Take a series like BBC’s Short Cuts, for example, which makes the most out of the possibilities offered up by audio to charge its audience’s imagination with short documentaries, spoken word monologues, and sound art pieces; all linked to a single theme per episode, and cohesively tied together by the narration of comedian Josie Long.

Keeping your listeners updated.

Podcasts emerged out of the rise of consumer technology that has made creating and distributing content cheaper and easier than ever before. As such, compared to many other forms of digital media, there’s a relatively quick turnaround on even the most polished podcast.

Therefore, if you’re working in a fast-paced and ever-changing industry, then a podcast could be an excellent way for ensuring that your brand and your audience are kept up to date. The loose, conversational nature of many podcasts has made the medium a perfect vehicle for up-to-the-minute commentary in forms as diverse as recaps of TV shows, sports coverage, and political discussion.

This power of podcasts to keep people (especially younger audiences) informed both quickly and effectively has been particularly embraced by news outlets. Speaking to Wired, news editor Beth Donovan commented that, “the beauty of the podcast space [is that] we’re there when listeners need us to be… If there’s a story we need to talk about, we’ll be there — that’s a very different model for news.”

Communicating with, not just to, your audience.

Like many digital mediums, there is an element of interactivity to the medium of podcasts. The combination of the potential for a  quick turnaround time and global reach allows for more of a back-and-forth between a podcaster and their listener base.

One of the earliest podcast successes, Answer Me This, is a clear example of how well this can work. This can be seen not only in the podcast’s simple format — hosts Ollie Mann and Helen Zaltzman attempt to research and answer any question submitted by their listeners — but also in the specifics of how this format is executed.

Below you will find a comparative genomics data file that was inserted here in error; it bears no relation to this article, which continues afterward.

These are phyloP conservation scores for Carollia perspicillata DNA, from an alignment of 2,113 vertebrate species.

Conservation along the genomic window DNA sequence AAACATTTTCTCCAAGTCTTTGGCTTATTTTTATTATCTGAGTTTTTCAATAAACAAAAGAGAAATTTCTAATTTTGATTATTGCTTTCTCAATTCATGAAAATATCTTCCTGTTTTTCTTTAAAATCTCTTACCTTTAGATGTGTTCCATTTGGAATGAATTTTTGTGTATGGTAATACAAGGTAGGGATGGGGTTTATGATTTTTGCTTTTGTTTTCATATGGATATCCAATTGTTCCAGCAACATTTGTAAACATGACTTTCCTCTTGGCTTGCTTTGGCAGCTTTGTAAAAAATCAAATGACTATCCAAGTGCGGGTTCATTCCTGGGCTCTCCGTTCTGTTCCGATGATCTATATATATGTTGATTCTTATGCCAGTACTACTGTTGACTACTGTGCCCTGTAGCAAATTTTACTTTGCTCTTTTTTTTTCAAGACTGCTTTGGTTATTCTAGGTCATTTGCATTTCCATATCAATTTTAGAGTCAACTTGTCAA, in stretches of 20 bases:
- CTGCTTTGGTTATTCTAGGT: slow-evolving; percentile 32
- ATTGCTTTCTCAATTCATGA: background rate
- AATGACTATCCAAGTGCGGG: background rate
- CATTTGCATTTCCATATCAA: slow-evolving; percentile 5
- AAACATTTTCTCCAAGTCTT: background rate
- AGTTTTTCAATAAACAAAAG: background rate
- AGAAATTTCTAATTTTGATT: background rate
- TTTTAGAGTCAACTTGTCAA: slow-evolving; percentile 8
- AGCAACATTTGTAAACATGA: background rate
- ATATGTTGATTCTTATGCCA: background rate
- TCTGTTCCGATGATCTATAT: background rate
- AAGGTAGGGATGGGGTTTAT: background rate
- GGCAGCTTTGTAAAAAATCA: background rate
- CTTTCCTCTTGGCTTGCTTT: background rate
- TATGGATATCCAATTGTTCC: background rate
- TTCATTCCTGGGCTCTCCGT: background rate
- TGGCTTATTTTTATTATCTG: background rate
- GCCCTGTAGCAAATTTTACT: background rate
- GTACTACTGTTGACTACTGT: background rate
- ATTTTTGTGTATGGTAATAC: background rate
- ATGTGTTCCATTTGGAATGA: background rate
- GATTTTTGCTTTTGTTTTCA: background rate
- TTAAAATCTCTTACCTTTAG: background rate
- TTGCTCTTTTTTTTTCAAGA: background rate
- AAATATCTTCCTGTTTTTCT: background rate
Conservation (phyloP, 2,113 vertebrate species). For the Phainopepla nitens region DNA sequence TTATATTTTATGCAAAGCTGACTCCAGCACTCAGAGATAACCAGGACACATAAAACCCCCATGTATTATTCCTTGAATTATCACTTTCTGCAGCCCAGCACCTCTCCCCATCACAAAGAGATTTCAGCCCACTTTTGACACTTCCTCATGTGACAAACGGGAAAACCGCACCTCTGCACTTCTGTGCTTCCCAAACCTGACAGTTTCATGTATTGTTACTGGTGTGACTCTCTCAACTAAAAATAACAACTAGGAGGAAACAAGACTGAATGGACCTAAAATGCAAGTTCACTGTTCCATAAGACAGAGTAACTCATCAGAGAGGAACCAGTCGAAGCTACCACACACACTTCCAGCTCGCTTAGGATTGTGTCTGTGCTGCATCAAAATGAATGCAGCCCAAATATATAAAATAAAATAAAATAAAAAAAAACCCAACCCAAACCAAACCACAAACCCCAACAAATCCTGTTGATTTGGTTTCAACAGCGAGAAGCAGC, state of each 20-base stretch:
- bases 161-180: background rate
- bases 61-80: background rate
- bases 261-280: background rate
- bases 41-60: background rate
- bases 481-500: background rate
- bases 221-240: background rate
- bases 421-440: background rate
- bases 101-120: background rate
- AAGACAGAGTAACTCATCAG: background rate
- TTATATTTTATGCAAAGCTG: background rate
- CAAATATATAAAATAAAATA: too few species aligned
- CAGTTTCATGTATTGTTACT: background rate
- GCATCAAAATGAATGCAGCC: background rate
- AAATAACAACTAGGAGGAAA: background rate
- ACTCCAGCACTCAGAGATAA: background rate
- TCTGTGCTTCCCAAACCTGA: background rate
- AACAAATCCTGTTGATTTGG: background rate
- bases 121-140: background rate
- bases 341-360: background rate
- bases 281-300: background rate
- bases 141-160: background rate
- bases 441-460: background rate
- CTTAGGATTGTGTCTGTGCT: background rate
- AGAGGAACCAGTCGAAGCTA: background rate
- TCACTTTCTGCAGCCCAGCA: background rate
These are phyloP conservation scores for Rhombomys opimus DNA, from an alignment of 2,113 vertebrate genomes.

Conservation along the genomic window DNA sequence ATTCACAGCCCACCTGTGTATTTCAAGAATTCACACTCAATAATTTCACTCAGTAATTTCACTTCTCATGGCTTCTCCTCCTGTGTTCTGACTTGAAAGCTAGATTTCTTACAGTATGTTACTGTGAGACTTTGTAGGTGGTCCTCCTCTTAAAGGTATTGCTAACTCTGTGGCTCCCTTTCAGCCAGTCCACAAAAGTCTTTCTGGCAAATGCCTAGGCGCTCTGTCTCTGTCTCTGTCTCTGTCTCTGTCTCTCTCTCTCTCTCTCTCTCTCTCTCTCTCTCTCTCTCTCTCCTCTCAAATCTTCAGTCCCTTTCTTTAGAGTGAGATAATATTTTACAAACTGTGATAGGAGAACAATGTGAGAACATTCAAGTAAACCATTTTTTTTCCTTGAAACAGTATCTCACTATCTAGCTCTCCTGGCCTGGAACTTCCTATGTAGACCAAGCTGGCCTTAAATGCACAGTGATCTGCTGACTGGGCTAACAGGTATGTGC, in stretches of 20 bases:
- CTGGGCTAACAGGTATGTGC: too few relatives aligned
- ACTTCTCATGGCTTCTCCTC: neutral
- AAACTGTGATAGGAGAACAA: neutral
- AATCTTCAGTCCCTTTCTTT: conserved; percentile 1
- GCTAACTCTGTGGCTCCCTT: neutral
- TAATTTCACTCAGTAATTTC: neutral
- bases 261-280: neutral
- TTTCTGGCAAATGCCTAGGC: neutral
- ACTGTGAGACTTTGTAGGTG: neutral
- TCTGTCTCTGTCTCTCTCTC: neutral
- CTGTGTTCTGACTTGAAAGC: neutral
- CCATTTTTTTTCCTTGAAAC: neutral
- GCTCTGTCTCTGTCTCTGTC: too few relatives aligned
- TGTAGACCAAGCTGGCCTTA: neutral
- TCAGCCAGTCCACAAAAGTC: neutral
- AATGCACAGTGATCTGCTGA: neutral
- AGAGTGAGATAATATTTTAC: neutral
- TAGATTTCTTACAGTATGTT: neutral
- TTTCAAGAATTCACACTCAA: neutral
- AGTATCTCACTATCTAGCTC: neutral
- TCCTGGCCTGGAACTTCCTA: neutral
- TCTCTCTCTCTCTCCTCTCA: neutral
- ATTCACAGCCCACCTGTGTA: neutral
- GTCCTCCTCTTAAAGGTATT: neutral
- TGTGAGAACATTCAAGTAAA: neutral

The sense of a “listener community” resounds throughout many episodes of Answer Me This. It’s present in small things like the fact that many of the musical stings dividing sections are listener-submitted, as well as in bigger and more memorable moments like, for example, when an answer about sports from one episode was illuminated on further the following week by an audience correspondent who happened, herself, to be an Olympic athlete.

One thing that this kind of “back-and-forth” does is develop trust between the podcaster and their listenership. This ties into how podcasts can utilise advertising and branded messaging, with such messages delivered organically and by a trusted voice that listeners respect. The head of sales for podcast network AudioBoom, Oli Waters, stated in an interview with Econsultancy: “let the podcast deliver any kind of brand mention in their own style and tone. That’s… why [we have] such great engagement levels, because any advertising we do is always natural and organic to the show.”

The effectiveness of this approach (particularly for smaller, online businesses) is clear to see, with Acast research finding that 76% of UK listeners have actively followed up on an advertisement that they heard in a podcast.

Podcast on a plane


With just a bit of creativity and focus (and, of course, the discipline to keep it regularly updated), a podcast can be an easy to produce but hugely effective part of your content strategy. It can be  a way of speaking relatably and honestly to a global audience, in a way that serves not just to broadcast to them, but to converse with them.

Related content.

All the equipment you need to podcast

Three ways to use humour to power up your content

How to become a storytelling brand


Author: James Cresswell

James Cresswell gravatar avitar
James is our copywriter intern here at Ember Television. He joined us after studying an MA programme in Film and Television: Research and Production at the University of Birmingham.